The two reactors that you referenced are better at dealing with the waste issue than our water cooled reactors, but the trade-off is with safety. The thing about the water cooled reactors is that water moderates neutrons and is nonflammable; therefore is inheriently safer than sodium, liquid graphite or hydroxide coolants. Too a certain extent, water even self regulates the reaction. The Chernobyl reactor used liquid graphite which was great for obtaining weapons grade plutonium, but the safety factor is noticebly less. A water cooled reactor would not have had the same end result as that one did. IMHO we need to use water cooled reactors and learn how to dispose of the waste.

David:

I must question your source on some of the information under the “Submarines and Ships” section:

“October 1959
One man was killed and another three were seriously burned in the explosion and fire of a prototype reactor for the USS Triton at the Navy’s training center in West Milton, New York. The Navy stated, “The explosion…was completely unrelated to the reactor or any of its principal auxiliary systems,” but sources familiar with the operation claim that the high-pressure air flask which exploded was utilized to operate a critical back-up system in the event of a reactor emergency.” All high pressure air generated on a submarine/ship or prototype reactor is stored in air banks. All needs for high pressure AND low pressure air comes from these banks and are regulated to the desired pressure. This “flask” was not exclusively for the reactor and therefore was not a nuclear incident. I do not understand why this was included unless he was suggesting something that is not true.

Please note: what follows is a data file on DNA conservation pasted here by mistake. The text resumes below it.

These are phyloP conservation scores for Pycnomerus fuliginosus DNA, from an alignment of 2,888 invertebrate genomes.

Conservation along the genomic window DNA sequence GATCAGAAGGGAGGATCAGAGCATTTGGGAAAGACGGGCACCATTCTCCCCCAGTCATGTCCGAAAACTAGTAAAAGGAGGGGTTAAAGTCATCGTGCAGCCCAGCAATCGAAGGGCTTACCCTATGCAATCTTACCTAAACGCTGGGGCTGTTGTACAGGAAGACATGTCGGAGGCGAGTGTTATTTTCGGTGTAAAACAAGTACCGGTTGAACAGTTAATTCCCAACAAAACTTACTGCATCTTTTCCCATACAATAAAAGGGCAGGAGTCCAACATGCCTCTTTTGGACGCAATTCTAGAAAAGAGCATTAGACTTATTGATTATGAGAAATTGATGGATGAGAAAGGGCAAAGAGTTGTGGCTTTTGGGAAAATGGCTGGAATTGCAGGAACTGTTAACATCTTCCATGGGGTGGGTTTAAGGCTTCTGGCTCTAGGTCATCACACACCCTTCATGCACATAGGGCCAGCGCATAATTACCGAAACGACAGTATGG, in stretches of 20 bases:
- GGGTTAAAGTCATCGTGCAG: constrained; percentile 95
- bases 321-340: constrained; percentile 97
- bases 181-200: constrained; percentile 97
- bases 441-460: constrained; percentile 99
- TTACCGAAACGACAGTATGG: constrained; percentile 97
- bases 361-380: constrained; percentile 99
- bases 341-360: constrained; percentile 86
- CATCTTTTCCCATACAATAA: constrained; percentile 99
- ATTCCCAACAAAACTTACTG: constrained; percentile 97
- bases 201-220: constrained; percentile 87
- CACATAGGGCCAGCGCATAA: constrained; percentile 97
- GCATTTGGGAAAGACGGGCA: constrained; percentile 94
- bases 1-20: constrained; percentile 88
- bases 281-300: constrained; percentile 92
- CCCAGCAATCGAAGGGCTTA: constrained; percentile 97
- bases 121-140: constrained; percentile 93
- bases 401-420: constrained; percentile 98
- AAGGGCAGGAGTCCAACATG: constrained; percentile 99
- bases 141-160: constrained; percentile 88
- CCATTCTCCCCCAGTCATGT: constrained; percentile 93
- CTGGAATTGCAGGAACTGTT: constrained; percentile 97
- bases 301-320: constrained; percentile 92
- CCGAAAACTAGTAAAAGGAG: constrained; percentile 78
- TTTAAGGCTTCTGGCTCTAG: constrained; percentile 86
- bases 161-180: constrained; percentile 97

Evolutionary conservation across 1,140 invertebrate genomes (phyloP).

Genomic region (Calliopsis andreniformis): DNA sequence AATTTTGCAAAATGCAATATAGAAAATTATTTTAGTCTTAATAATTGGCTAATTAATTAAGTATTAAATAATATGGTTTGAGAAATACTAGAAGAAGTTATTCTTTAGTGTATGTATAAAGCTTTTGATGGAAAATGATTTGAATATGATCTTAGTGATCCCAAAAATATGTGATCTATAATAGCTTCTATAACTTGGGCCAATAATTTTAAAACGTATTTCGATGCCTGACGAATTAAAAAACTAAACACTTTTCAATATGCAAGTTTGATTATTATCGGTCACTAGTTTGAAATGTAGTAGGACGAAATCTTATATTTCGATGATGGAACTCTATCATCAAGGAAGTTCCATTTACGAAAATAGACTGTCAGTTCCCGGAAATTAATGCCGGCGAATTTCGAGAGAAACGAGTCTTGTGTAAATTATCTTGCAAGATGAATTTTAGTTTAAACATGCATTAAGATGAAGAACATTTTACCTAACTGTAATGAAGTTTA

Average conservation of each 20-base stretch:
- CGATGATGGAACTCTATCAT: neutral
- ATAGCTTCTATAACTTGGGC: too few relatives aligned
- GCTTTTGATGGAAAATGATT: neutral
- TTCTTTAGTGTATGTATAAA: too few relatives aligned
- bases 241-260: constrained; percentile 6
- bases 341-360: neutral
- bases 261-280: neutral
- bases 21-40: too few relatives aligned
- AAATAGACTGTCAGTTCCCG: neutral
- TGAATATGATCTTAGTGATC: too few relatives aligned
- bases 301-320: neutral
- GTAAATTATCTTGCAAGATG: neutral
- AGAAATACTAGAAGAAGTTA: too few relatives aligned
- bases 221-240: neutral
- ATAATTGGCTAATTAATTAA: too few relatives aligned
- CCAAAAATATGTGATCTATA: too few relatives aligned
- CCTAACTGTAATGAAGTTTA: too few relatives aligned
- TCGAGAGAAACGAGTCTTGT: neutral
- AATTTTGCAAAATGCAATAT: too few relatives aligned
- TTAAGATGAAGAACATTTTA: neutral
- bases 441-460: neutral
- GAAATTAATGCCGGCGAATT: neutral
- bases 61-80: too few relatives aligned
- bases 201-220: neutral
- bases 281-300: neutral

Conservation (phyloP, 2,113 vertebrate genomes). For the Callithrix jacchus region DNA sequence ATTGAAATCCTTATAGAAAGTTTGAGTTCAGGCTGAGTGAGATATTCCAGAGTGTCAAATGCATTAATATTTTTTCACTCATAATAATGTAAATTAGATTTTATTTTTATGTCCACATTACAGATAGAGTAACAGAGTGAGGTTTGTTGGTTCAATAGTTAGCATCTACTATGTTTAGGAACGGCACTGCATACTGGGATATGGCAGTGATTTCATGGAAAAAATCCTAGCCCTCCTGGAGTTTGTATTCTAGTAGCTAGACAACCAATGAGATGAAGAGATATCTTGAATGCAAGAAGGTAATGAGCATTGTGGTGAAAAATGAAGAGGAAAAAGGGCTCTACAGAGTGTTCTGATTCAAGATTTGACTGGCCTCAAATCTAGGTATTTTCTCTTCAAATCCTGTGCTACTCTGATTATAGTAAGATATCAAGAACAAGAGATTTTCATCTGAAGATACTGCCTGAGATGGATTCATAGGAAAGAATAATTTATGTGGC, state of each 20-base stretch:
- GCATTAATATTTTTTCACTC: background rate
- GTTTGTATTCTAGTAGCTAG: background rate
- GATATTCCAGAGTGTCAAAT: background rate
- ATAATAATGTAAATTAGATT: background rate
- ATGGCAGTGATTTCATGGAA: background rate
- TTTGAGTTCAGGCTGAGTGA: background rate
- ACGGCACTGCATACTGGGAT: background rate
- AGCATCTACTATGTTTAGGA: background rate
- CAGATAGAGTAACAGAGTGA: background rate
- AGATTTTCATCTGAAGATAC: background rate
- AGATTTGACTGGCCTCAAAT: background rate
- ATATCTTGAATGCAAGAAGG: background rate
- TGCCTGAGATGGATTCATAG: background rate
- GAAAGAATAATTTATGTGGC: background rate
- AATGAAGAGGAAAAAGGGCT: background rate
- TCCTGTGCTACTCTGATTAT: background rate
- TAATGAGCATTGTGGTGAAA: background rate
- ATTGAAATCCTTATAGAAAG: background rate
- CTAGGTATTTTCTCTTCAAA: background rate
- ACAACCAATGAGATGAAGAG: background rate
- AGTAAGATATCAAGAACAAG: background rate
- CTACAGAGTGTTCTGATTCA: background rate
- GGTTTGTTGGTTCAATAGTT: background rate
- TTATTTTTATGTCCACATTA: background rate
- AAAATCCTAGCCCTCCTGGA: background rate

“21 May 1968
The U.S.S. Scorpion, a nuclear-powered attack submarine carrying two Mark 45 ASTOR torpedoes with nuclear warheads, sank mysteriously on this day. It was eventually photographed lying on the bottom of the ocean, where all ninety-nine of its crew were lost. Details of the accident remained classified until November 1993, when Navy reports revealed that the cause of the sinking was an accidental detonation of the conventional explosives in one of Scorpion’s warheads.” As with most of his cited nuclear incidents, this was not the fault of the reactor or its operation.

“14 January 1969
A series of explosions aboard the nuclear aircraft carrier Enterprise left 17 dead and 85 injured.” No cause of the explosions cited nothing nothing nuclear power related here, except the location.

Basically I am showing that most of the incidents listed are there NOT because of unsafe reactor operations. I do not pretent to speak for Reinhold, but I would like to point out that the term “nuclear accidents’ has a different meaning for those that have operated the reactors and auxillary equipment.

Posted by: submarinesforever at November 12, 2008 4:24 PM
Comment #270236